Massive write-downs and horrific stock prices de damned. Today’s earnings calls for BDCs like Allied Capital and American Capital echoed what we heard on Blackstone Group’s recent call: “We’re not going private anytime soon, and we’re not paying any dividends for a while.”
American Capital announced it was in violation of covenants for the second time in the past year. During its dismal two-hour call, analysts lamented that the company’ stock price reflected future (and larger) writedowns, and that it ruined the company’s ability to maintain its asset coverage ratios. Even individual investors got on the line to complain.
Eventually someone asked point-blank: Do you think the BDC is the best structure for American Capital going forward? Would you consider going private? CEO Malon Wilkus said, “No… Last year we conveyed we had to evaluate our structure, but in this environment it’d be hard to explain that to lenders.”
The same question came up on Allied Capital’s call. The firm — which is being advised by the one profitable arm of Blackstone Group — is in negotiations with lenders over a violation of its covenants in January. An analyst asked, “Is one of the options being discussed kind of changing the structure away from being a BDC?”
Allied CEO Bill Walton replied, “We want to create a capital structure that works in the BDC format. People have come to us with a lot of different ideas about structure, but it’s way too early to begin thinking about whether that makes any sense or not. We think we can fix this capital structure issue within the context of the BDC model.”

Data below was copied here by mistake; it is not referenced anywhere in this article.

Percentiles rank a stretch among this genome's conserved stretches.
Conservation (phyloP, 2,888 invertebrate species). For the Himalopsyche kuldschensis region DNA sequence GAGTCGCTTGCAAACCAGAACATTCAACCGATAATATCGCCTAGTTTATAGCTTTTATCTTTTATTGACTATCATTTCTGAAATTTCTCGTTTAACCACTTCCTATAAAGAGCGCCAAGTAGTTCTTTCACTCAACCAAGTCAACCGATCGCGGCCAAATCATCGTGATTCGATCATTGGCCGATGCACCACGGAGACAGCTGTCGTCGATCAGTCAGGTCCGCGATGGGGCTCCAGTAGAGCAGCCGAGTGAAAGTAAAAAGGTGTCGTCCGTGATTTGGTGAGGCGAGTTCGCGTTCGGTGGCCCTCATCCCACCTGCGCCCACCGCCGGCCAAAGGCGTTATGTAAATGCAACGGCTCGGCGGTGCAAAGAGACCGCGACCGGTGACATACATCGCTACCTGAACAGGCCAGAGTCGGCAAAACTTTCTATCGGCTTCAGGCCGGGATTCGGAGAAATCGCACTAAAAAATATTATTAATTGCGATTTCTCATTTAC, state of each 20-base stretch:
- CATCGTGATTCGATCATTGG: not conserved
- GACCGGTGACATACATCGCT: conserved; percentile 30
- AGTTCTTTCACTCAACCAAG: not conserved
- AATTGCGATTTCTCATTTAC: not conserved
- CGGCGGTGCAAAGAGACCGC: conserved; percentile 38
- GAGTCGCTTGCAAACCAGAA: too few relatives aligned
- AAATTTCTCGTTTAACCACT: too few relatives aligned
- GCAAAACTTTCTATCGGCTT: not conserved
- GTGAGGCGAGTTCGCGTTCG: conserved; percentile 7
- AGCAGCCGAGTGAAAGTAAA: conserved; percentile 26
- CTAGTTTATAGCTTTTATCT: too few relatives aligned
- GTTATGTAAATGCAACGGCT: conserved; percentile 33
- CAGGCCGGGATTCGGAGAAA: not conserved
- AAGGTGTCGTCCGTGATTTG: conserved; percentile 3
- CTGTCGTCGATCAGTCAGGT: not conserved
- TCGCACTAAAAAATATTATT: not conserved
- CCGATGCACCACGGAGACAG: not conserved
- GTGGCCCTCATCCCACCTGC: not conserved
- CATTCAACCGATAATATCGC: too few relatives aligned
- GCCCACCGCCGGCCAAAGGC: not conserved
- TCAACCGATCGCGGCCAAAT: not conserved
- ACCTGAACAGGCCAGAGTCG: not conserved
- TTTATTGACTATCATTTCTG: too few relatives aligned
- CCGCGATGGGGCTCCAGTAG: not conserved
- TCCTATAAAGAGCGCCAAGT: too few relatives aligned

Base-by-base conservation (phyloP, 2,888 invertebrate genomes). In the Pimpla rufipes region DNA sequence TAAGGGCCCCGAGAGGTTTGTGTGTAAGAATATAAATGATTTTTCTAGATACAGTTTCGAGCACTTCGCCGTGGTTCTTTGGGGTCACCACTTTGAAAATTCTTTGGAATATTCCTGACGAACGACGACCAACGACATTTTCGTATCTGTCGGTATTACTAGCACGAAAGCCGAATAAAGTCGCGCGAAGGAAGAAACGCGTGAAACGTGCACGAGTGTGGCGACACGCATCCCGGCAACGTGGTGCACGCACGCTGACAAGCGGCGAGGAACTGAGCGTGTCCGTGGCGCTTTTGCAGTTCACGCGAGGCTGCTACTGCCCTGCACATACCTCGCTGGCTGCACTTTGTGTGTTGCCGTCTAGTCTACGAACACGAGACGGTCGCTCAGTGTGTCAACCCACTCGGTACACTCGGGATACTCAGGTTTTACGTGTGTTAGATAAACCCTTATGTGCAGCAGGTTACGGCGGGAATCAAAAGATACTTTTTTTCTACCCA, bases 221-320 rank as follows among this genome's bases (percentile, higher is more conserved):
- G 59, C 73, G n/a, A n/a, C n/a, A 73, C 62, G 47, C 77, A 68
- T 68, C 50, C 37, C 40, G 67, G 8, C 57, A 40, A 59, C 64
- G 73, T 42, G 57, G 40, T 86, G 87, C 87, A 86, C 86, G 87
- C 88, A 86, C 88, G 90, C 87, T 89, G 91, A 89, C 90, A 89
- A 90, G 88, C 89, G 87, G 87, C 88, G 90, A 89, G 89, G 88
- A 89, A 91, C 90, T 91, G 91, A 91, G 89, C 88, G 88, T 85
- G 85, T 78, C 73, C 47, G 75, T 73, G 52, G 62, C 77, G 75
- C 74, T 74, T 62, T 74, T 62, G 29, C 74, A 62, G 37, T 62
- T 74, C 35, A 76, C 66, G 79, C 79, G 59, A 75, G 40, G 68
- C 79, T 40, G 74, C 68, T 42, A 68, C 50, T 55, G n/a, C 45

Blackstone’s leaders Steven Schwarzman and Tony James echoed similar notes on a media call last Friday. Schwarzman complained of his firm’s “dim-witted” stock price. When asked about throwing in the towel on the whole public company charade, James said, “We went public for a reason, and without it we wouldn’t have been able to acquire GSO or have our China partnership, or the ability to recruit talent…. We believe it will give us the fuel to make Blackstone a global financial institution, to be the Goldman Sachs of our business to so speak. So we haven’t given up on those dreams.”
He instead said the firm would think about buying back shares if the stock got low enough, but never to the point of going private.
As public companies, there is some pressure to pay a dividend or distribution, but this quarter not many in the financial sector did so. American Capital doesn’t expect to pay one for the rest of this year. Allied Capital met its dividend but said it won’t expect to pay any more in 2009 since it is in default. Blackstone Group didn’t pay its quarterly distribution this quarter or last quarter, but says it expects to pick that back up in future quarters.
The only reporting firm not worrying about dividends is KKR, because it’s not yet public. If the delicate wording of its announced earnings is any indication, that “private” status may not change after all. KKR is evaluating the “continued advisability” of its previously announced reverse IPO. I’m pretty sure that’s press release-speak for “RETREAT! RETREAT!” But I’m sure that without a recession-friendly advisory business like Blackstone’s to carry, KKR is happy to retreat in private than be forced to lick its wounds publicly.